Have you ever wanted to learn how to invest in stocks? Or do real estate? Or engage in day trading like the pros?
If you answered yes to any of the above questions, you should probably go buy a textbook on the topic and start reading up.
For anyone who’s not sure if they’d be interested in any of that stuff, though, I’d recommend you check out Investor Z. Written by Mita Norifusa, the author of the acclaimed Dragon Zakura series about preparing for college entrance exams, Investor Z covers the adventures of protagonist Zaizen Takashi, a middle school student who is suddenly whisked into the high-risk world of stocks and investing.
Like Dragon Zakura, Investor Z is very cerebral in nature. The author goes into quite a bit of detail on the nuances of investing, and depending on whether you’re interested in economics and finance or not, this manga can very much be hit-or-miss.
Light on plot
In general, the plot only serves as a very thin wrapper around the sports-manga-esque treatment of investing topics like Forex trading, real estate, or venture capital financing. The manga is very clearly split into arcs, with each arc covering a different area of investing.
The main plot can be sufficiently summarized in a couple of sentences. Upon entering the prestigious Dojuku Academy, elementary school valedictorian Zaizen Takashi is pressured into joining the secret Investing Club on campus, which is composed of only the top student of each grade level. The club handles what is essentially the endowment fund that keeps the school running, and it’s up to Takashi to learn about various aspects of investing and make good financial decisions in order to help this fund continue to grow.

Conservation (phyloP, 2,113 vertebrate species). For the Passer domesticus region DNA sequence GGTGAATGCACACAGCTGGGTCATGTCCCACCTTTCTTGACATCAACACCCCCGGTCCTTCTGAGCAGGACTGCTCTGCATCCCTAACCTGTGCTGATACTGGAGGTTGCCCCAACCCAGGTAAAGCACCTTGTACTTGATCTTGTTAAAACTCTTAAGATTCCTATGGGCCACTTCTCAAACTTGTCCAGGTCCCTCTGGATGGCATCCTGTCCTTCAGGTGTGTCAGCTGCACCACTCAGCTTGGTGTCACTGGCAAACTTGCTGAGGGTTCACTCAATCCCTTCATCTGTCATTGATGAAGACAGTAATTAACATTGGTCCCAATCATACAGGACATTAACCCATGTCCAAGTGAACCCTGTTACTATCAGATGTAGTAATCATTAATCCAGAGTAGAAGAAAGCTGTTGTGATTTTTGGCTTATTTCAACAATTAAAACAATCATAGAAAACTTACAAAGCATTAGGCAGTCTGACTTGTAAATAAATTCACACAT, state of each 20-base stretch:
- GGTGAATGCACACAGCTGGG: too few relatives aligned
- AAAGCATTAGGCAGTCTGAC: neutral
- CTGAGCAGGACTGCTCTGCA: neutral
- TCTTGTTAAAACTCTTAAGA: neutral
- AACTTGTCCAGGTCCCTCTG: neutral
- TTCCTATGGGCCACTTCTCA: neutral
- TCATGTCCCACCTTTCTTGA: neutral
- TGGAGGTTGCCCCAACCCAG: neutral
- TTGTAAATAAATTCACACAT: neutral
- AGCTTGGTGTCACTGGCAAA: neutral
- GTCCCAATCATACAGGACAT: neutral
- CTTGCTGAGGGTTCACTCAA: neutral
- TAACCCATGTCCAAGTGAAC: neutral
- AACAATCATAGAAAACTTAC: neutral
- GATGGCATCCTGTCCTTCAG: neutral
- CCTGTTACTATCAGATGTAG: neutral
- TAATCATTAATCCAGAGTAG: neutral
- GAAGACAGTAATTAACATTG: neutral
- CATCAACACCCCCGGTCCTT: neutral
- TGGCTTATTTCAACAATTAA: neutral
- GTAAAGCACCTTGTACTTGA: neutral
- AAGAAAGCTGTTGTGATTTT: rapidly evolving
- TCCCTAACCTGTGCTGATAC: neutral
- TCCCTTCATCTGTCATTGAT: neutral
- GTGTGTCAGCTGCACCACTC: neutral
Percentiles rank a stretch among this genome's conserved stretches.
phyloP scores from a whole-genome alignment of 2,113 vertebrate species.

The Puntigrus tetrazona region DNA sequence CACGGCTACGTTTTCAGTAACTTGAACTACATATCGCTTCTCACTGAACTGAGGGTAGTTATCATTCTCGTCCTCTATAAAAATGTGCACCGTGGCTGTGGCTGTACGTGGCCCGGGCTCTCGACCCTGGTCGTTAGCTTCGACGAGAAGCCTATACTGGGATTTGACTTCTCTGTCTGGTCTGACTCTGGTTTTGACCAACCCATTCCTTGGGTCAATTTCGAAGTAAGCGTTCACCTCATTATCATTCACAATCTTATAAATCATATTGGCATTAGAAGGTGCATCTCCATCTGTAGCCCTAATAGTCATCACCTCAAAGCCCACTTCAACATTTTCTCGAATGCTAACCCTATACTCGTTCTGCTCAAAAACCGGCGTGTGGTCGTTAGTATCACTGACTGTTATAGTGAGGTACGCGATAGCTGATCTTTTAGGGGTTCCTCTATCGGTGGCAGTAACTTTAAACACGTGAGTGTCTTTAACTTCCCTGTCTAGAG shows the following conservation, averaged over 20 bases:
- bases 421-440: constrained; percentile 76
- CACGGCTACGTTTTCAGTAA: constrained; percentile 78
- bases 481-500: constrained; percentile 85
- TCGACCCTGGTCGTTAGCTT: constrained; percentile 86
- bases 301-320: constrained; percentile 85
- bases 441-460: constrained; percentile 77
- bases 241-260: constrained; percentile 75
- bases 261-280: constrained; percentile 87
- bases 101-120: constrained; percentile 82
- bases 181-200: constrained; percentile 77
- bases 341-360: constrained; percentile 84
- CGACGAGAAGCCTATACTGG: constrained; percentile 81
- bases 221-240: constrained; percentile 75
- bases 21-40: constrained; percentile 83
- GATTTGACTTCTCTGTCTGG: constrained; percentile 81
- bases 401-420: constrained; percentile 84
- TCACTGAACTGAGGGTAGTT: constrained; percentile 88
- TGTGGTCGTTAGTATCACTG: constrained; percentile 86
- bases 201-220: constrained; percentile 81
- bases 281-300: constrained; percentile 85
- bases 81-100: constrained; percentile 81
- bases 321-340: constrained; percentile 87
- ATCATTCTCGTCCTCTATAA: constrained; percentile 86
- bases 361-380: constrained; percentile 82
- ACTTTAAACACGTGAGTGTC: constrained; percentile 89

From an overarching plot perspective, there are “important” revelations that are made about Takashi’s lineage or the truth behind the establishment of Dojuku Academy, but for the large majority of the series, they have very little impact on the manga arcs. If anything, the author tends to bring the backstory in as a plot device to guide the story into a state where the protagonist (and the reader) must learn about the next area of investing in order to overcome the immediate obstacle.
Excellent for the curious mind
The actual coverage of the arc topics are excellent – as they should be – since they are the focus of this manga. Personally, I learned a ton from reading Investor Z. As the story propels you along Takashi’s journey through the world of investing, various side characters – whether they be other members of the Investing Club or pros that specialize on a certain topic – explain concepts that are relevant and accurate not only for the world of the manga but also for the real world as well.
And it might not sound like it, but that’s something that is hard to do in fiction. In stories, you often need a compelling narrative, with clear-cut heroes and villains. It’s not uncommon for big businesses, for example, to be portrayed in a negative light – as places of corruption and greed – so that we, the readers, can feel good cheering the righteous protagonists in taking them down.
Investor Z has very little of that. Like in real life, everyone in the manga believes that what they are doing is right and more importantly, everyone seems to be able to provide a rational justification for why they hold those beliefs. For example, in one arc about the nuances of selling and purchasing life insurance, Takashi meets a successful insurance saleswoman who attempts to sell his family life insurance. The saleswoman goes into detail about not only the benefits of buying life insurance but also about how she began her career.